Talking about global warming with those who think it is not happening can sometimes be awkward or frustrating, especially at the holiday dinner table. However, there are often more points of agreement than we may realize.To provide some guidance on constructive ways to talk to people with opposing climate change viewpoints, we analyzed the Yale AP-NORC Environment Poll, a survey conducted among the American public (ages 18 and over) by the Yale School of Forestry & Environmental Studies and the Associated Press-NORC Center for Public Affairs Research late last year. Continue reading
We are pleased to release the first report from our latest national survey: Climate Change in the American Mind: October 2015. This report details results from our latest national tracking survey about global warming beliefs, risk perceptions, conversations, perceived ethical dimensions, and the impact of Pope Francis on American views of global warming.
Here are a few interesting findings. Since spring 2015, the number of Americans who think global warming will cause harm has increased substantially. More think global warming will harm them personally (42%, +6 percentage points since spring 2015), people in the U.S. (56%, +7 points), people in developing countries (61%, +9 points), and future generations (70%, +7 points).
Majorities of Americans say global warming is a major environmental (69%), scientific (62%), or agricultural issue (56%). About half consider it a major health (49%) or economic issue (47%). Fewer consider it to be a major moral (24%), poverty (17%), social justice (17%), national security (14%), spiritual (8%), or religious issue (7%).
The number of Americans who say they discuss global warming with family and friends at least occasionally increased by 9 percentage points over the past six months, from 26% in spring 2015 to 35% in fall.Continue reading
We are pleased to announce a new peer-reviewed article by Sander van der Linden, Edward Maibach and Anthony Leiserowitz entitled Improving public engagement with climate change: Five “best practice” insights from psychological science appearing today in Perspectives on Psychological Science.
President Obama recently signed an executive order encouraging the federal government to use insights from behavioral science to better serve the American people. In this paper, we distill years of psychological research to identify five lessons that policy-makers can use to engage the general public on the issue of climate change and promote public support for climate policies:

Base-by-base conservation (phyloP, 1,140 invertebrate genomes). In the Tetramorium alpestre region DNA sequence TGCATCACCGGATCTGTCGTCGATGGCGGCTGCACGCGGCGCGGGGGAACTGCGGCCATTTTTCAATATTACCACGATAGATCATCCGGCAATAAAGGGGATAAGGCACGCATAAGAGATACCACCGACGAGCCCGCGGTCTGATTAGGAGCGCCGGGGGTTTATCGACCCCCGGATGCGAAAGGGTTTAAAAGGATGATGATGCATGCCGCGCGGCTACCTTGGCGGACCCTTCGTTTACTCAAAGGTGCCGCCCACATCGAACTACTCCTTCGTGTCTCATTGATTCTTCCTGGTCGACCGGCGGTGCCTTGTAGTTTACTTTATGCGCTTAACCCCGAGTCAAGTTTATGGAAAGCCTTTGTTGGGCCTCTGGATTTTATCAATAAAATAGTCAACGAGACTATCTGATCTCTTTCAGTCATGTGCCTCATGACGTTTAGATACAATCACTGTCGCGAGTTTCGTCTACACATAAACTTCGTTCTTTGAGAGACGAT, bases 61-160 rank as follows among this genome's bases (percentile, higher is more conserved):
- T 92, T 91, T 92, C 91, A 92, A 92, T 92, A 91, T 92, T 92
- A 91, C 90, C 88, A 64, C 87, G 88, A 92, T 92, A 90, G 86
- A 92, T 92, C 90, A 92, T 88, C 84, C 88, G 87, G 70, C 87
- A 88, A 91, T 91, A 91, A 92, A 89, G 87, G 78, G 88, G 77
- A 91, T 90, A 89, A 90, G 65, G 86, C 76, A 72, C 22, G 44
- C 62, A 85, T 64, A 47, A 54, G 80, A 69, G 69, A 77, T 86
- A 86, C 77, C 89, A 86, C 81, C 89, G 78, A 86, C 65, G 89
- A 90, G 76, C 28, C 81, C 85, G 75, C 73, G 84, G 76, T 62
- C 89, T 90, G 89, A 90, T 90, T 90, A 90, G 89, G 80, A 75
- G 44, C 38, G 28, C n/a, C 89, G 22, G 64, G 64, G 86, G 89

1. The human brain privileges experience over analysis
2. People are social beings who respond to group norms
3. Out of sight, out of mind: Reduce psychological distance
4. Framing the big picture: Nobody like losing but everyone likes gaining
5. Playing the long-game: Tapping the potential of human motivation
Some politicians argue that taking action to protect the environment will harm the economy and cost jobs. However, a recent national survey finds that only 15% of Americans agree with this argument. Instead, a large majority of Americans (60%) say that in the long run, protecting the environment actually improves economic growth and provides new jobs, while another 22% say that protecting the environment has no impact on economic growth or jobs. In other words, 82% of Americans say that environmental protection is either good or neutral for economic growth, while only 15% think environmental protection harms the economy.Continue reading
We are pleased to announce the release of a special report from our new study: The Francis Effect: How Pope Francis changed the conversation about global warming. Today more Americans and more American Catholics are worried about global warming than six months ago and more believe it will have significant impacts on human beings. Some of these changes in Americans’ and American Catholics’ views can be attributed to the Pope’s teachings, as 17 percent of Americans and 35 percent of Catholics say his position on global warming influenced their own views of the issue.Continue reading
On October 23rd, President Obama’s signature climate change program The Clean Power Plan was entered into the Federal Register. Almost immediately, 26 US states sued to stop the policy, which sets strict limits on coal-fired power plants. However, according to our model of state-level public opinion (Yale Climate Opinion Maps, 2014), a majority of the public in 23 out of the 26 states filing suits actually support setting strict limits on coal-fired power plants. Across all 26 suing states, 61% of the public supports the policy, ranging from 73% public support in New Jersey to 43% in Wyoming and West Virginia. Across all 26 suing states, only 38% of the public on average opposes the policy.Continue reading